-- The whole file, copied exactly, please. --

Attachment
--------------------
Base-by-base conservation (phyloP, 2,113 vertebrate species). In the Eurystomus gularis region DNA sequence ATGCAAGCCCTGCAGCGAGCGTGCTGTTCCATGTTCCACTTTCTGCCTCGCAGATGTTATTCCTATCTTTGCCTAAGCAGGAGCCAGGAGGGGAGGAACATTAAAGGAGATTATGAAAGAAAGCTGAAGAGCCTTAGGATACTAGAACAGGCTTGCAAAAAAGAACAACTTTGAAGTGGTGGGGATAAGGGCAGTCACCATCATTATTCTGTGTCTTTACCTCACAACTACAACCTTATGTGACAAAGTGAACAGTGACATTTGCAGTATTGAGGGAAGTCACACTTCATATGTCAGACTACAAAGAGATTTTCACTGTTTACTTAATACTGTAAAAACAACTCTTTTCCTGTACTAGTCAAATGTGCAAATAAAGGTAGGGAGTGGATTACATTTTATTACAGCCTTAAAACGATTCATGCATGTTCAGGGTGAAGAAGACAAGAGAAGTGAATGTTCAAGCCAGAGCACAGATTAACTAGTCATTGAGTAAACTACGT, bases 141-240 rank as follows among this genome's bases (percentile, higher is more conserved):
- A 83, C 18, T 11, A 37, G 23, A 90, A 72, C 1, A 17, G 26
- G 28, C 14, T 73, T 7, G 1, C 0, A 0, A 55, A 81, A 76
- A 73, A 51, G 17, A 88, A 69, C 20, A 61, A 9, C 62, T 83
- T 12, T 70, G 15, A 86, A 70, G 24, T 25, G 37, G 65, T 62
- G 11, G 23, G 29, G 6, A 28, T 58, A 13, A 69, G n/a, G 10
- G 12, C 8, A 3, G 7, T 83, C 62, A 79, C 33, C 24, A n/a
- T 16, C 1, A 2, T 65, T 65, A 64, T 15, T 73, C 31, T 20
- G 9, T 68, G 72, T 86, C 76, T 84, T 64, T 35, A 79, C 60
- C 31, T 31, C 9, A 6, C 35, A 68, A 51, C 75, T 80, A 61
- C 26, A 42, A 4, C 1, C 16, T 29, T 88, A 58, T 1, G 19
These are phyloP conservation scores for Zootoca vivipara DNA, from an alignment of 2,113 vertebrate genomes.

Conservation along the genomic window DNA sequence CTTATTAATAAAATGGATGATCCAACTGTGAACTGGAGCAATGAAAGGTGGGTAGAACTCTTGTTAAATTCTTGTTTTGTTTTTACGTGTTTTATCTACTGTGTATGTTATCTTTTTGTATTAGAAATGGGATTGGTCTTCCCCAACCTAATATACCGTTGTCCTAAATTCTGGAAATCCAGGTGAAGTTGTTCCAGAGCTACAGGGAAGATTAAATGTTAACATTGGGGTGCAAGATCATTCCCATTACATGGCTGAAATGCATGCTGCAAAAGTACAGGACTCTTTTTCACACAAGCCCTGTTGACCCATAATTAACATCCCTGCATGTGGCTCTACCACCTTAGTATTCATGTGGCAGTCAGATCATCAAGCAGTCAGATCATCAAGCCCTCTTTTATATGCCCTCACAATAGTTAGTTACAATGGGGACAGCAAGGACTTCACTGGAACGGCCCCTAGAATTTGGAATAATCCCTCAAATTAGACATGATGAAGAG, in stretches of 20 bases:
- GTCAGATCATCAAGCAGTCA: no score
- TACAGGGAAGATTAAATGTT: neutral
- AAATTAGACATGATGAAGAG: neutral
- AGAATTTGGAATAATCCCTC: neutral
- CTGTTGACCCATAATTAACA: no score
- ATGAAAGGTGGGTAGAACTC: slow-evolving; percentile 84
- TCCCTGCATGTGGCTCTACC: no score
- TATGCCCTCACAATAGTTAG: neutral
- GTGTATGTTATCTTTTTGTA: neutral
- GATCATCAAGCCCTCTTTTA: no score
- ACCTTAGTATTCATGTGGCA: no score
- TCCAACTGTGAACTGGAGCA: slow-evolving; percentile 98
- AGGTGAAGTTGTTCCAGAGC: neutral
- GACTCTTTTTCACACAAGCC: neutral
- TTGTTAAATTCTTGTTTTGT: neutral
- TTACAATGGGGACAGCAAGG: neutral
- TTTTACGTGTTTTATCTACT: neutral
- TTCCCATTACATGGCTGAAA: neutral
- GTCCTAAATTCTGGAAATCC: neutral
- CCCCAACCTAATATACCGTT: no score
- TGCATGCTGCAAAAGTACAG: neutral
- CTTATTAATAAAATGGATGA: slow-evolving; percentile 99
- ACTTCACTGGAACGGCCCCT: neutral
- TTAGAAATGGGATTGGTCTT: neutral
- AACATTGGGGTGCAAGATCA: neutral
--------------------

Base-by-base conservation (phyloP, 2,113 vertebrate species). In the Eurystomus gularis region DNA sequence ATGCAAGCCCTGCAGCGAGCGTGCTGTTCCATGTTCCACTTTCTGCCTCGCAGATGTTATTCCTATCTTTGCCTAAGCAGGAGCCAGGAGGGGAGGAACATTAAAGGAGATTATGAAAGAAAGCTGAAGAGCCTTAGGATACTAGAACAGGCTTGCAAAAAAGAACAACTTTGAAGTGGTGGGGATAAGGGCAGTCACCATCATTATTCTGTGTCTTTACCTCACAACTACAACCTTATGTGACAAAGTGAACAGTGACATTTGCAGTATTGAGGGAAGTCACACTTCATATGTCAGACTACAAAGAGATTTTCACTGTTTACTTAATACTGTAAAAACAACTCTTTTCCTGTACTAGTCAAATGTGCAAATAAAGGTAGGGAGTGGATTACATTTTATTACAGCCTTAAAACGATTCATGCATGTTCAGGGTGAAGAAGACAAGAGAAGTGAATGTTCAAGCCAGAGCACAGATTAACTAGTCATTGAGTAAACTACGT, bases 141-240 rank as follows among this genome's bases (percentile, higher is more conserved):
- A 83, C 18, T 11, A 37, G 23, A 90, A 72, C 1, A 17, G 26
- G 28, C 14, T 73, T 7, G 1, C 0, A 0, A 55, A 81, A 76
- A 73, A 51, G 17, A 88, A 69, C 20, A 61, A 9, C 62, T 83
- T 12, T 70, G 15, A 86, A 70, G 24, T 25, G 37, G 65, T 62
- G 11, G 23, G 29, G 6, A 28, T 58, A 13, A 69, G n/a, G 10
- G 12, C 8, A 3, G 7, T 83, C 62, A 79, C 33, C 24, A n/a
- T 16, C 1, A 2, T 65, T 65, A 64, T 15, T 73, C 31, T 20
- G 9, T 68, G 72, T 86, C 76, T 84, T 64, T 35, A 79, C 60
- C 31, T 31, C 9, A 6, C 35, A 68, A 51, C 75, T 80, A 61
- C 26, A 42, A 4, C 1, C 16, T 29, T 88, A 58, T 1, G 19
These are phyloP conservation scores for Zootoca vivipara DNA, from an alignment of 2,113 vertebrate genomes.

Conservation along the genomic window DNA sequence CTTATTAATAAAATGGATGATCCAACTGTGAACTGGAGCAATGAAAGGTGGGTAGAACTCTTGTTAAATTCTTGTTTTGTTTTTACGTGTTTTATCTACTGTGTATGTTATCTTTTTGTATTAGAAATGGGATTGGTCTTCCCCAACCTAATATACCGTTGTCCTAAATTCTGGAAATCCAGGTGAAGTTGTTCCAGAGCTACAGGGAAGATTAAATGTTAACATTGGGGTGCAAGATCATTCCCATTACATGGCTGAAATGCATGCTGCAAAAGTACAGGACTCTTTTTCACACAAGCCCTGTTGACCCATAATTAACATCCCTGCATGTGGCTCTACCACCTTAGTATTCATGTGGCAGTCAGATCATCAAGCAGTCAGATCATCAAGCCCTCTTTTATATGCCCTCACAATAGTTAGTTACAATGGGGACAGCAAGGACTTCACTGGAACGGCCCCTAGAATTTGGAATAATCCCTCAAATTAGACATGATGAAGAG, in stretches of 20 bases:
- GTCAGATCATCAAGCAGTCA: no score
- TACAGGGAAGATTAAATGTT: neutral
- AAATTAGACATGATGAAGAG: neutral
- AGAATTTGGAATAATCCCTC: neutral
- CTGTTGACCCATAATTAACA: no score
- ATGAAAGGTGGGTAGAACTC: slow-evolving; percentile 84
- TCCCTGCATGTGGCTCTACC: no score
- TATGCCCTCACAATAGTTAG: neutral
- GTGTATGTTATCTTTTTGTA: neutral
- GATCATCAAGCCCTCTTTTA: no score
- ACCTTAGTATTCATGTGGCA: no score
- TCCAACTGTGAACTGGAGCA: slow-evolving; percentile 98
- AGGTGAAGTTGTTCCAGAGC: neutral
- GACTCTTTTTCACACAAGCC: neutral
- TTGTTAAATTCTTGTTTTGT: neutral
- TTACAATGGGGACAGCAAGG: neutral
- TTTTACGTGTTTTATCTACT: neutral
- TTCCCATTACATGGCTGAAA: neutral
- GTCCTAAATTCTGGAAATCC: neutral
- CCCCAACCTAATATACCGTT: no score
- TGCATGCTGCAAAAGTACAG: neutral
- CTTATTAATAAAATGGATGA: slow-evolving; percentile 99
- ACTTCACTGGAACGGCCCCT: neutral
- TTAGAAATGGGATTGGTCTT: neutral
- AACATTGGGGTGCAAGATCA: neutral